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Hardy2
September 27, 2006

Big Clams And A Chowder Champ


You could cut the tension with a . . . um, clam rake?

"This is more pressure than running for supervisor," Bill McGintee joked as he raised a plastic shooter filled with chowder to his lips, kicking off the judging in the chowder contest. The competition was part of the East Hampton Town Trustees' annual "Largest Clam Contest" held Sunday afternoon on the grounds of their home base on Bluff Road in Amagansett.

It only drizzled a little, and the precipitation failed to dampen spirits around the chowder table. Judge Mary Fallon, a former town supervisor, began to cough as she took her first chowder shot. "That's not a good sign," an audience member joked. Fallon called for a plastic spoon, as the third judge Russell Drumm, an old salt who writes for some other paper, covered his rating sheet with his hand like a schoolboy afraid someone was copying his answers.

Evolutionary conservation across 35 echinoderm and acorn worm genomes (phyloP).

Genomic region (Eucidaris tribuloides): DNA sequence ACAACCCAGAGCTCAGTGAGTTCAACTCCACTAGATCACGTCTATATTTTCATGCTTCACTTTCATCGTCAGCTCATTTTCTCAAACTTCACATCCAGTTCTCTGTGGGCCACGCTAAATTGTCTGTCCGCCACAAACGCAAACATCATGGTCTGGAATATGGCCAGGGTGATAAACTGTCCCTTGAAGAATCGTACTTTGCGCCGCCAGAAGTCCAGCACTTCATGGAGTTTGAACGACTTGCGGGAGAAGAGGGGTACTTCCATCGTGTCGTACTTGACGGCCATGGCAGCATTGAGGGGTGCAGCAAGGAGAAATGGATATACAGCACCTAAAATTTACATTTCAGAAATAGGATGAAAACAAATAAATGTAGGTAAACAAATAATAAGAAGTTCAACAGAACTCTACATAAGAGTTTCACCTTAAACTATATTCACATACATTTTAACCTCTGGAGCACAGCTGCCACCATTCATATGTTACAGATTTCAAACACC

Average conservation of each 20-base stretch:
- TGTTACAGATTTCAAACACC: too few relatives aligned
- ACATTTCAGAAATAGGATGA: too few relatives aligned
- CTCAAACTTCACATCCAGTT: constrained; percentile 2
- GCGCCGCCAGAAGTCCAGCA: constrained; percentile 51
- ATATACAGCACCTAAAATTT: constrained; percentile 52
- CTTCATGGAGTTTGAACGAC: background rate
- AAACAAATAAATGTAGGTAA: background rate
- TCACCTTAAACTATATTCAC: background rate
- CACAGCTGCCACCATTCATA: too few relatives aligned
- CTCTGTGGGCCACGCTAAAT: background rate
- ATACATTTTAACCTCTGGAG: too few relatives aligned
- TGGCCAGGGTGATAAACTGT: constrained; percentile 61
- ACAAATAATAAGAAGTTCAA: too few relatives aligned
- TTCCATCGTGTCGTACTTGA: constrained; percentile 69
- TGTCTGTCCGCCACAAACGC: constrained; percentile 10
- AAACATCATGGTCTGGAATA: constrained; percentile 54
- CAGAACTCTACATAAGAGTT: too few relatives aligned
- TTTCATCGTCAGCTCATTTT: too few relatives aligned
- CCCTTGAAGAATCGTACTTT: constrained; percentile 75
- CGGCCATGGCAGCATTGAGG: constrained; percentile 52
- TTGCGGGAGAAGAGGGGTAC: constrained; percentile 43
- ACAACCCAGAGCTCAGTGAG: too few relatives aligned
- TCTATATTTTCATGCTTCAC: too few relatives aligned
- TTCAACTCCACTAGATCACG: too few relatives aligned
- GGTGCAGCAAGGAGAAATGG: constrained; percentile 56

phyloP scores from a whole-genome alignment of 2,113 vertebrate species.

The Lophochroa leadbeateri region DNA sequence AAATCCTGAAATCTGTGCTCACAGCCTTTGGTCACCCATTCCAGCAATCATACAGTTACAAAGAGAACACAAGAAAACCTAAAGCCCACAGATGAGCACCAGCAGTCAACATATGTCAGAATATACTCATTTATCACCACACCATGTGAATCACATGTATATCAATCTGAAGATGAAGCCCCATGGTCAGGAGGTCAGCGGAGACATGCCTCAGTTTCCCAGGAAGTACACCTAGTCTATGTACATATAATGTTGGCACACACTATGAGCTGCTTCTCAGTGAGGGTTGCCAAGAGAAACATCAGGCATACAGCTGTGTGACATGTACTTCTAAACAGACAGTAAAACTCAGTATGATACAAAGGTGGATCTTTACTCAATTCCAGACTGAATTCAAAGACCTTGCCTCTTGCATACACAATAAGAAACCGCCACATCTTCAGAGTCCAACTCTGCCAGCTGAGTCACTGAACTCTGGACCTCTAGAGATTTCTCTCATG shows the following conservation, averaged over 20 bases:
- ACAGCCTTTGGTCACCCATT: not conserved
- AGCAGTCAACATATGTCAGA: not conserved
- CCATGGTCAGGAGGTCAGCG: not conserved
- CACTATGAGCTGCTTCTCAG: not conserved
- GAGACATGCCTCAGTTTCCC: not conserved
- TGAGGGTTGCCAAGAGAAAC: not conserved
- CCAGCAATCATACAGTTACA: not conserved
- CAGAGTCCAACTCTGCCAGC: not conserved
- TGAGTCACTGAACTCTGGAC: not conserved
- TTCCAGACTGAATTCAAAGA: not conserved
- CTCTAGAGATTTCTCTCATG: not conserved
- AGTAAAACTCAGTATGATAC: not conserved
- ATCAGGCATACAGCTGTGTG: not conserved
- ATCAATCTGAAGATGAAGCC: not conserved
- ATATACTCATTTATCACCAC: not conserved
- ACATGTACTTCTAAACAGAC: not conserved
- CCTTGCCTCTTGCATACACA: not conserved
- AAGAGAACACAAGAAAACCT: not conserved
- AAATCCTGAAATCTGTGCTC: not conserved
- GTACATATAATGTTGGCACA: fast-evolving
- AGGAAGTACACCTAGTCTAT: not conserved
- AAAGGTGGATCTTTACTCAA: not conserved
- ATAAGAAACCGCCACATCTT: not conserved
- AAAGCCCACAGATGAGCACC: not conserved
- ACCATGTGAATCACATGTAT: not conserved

At the end of the riposte replete judging — Drumm hoped there was no spinach in any of the entries — Gail Webb of Montauk emerged the victor. Her chowder won first place. According to the winning chef, her secret strategy is running ingredients through the food processor to bring out the most flavor.

But before the chowder champ was named, a second trio of judges helmed the largest clam contest. Contestants — adults and juniors — submitted catches from local harbors.

Judges Stuart Vorpahl, Bill Taylor and John Aldred weighed and measured each clam.

Ronnie Jacobs won the Accabonac Harbor division by default as the only entrant.

A tie in the Three Mile Harbor division forced additional measurements. Two contestants submitted clams that weighed 1.5 pounds, but Albert Lester's catch won once length and width figures were totted up.

The biggest big clam winner was Cathy Fromm from Amagansett. She pulled in a 2.4-pound monster from Napeague Harbor to win the contest for the third time in her clamming career. In the junior division Andrew Ceslow's 2.2-pounder took top honors. He hails from Lazy Point.

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